Google is constantly experimenting with its search engine to determine the most profitable methods of providing both relevant organic search results and profitable PPC ads. Those working in SEO can certainly learn a great deal from keeping close tabs on any changes to SERPS in terms of what types of ads are running or who is advertising for certain keywords. Anyone working in search can be sure that all of the different changes that have taken place over the last few years have took place for a reason and were thoroughly A/B tested to measure up against conversion goals before being permanently implemented.
In order to put this information to use, it’s important to understand how Google does things. For example, knowing exactly how conversion rates are determined for an organic search result is important. How does Google determine conversion rates and what is it aiming for concerning organic results? In fact, it has been reported that Google likely relies on search engine user behavior after the query is made to help determine site links on Google. This means that a site that is popular among those searching for certain terms in that it gets many clicks after the query, it made show up over other sites that are more optimized.
The application of user behavior towards organic search results has been proven in several ways and has been noted repeatedly by optimizers. Furthermore, Google perhaps by accident gave away a little bit too much information when one of its engineers- Matthew Trewhella- revealed that he wasn’t quite as skilled as Matt Cutts at keeping Google’s secrets while still feeding out all sorts of not very helpful statements. Matthew Trewhella revealed during a Q&A session of SEOGadget that Google is in the process of attempting to create useful results for keywords that limit the amount of consequent queries a search engine user makes. Therefore, search results may now be influenced by not only a user’s behavior after an initial query, but also a user’s subsequent behavior in making additional search immediately afterwards.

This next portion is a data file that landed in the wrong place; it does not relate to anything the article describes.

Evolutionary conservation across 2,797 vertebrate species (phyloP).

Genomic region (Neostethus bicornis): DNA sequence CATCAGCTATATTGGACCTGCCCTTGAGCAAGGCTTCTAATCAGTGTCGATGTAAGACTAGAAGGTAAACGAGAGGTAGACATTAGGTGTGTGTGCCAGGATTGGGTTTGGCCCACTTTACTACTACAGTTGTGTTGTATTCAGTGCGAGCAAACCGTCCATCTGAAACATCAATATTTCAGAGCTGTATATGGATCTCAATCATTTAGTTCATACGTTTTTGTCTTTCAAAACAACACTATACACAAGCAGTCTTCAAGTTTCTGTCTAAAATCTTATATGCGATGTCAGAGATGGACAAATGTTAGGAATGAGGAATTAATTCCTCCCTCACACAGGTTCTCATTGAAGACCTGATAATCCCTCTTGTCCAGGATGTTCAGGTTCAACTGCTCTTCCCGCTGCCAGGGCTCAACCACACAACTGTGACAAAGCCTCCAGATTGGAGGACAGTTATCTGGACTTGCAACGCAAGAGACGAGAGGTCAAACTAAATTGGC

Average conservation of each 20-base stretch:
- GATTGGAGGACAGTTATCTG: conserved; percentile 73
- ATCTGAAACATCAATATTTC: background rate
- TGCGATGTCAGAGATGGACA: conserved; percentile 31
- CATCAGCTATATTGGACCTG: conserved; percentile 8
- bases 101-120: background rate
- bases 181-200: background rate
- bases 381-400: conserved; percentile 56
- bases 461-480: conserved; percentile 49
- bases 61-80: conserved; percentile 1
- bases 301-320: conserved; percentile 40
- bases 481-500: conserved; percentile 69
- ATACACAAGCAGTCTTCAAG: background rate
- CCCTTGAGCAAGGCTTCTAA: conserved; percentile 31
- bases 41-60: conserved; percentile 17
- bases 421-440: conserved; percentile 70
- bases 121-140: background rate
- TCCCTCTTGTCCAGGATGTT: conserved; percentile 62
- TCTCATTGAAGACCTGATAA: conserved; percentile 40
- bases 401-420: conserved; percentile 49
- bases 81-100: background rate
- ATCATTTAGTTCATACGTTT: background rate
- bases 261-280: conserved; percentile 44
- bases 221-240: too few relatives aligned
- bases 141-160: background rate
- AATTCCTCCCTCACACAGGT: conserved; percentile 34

Anyone who has worked in SEO for a while knows that you cannot always take Google statements on optimization at their face value. While Google might say a certain technique will no longer work, practically speaking any such statements are generally quickly disproven by optimizers almost immediately after they are made. When learning from Google, it is important to pick up on the implicit message and to do one’s own research using the search engine to make discoveries rather than believing things that Google says exactly as they are stated.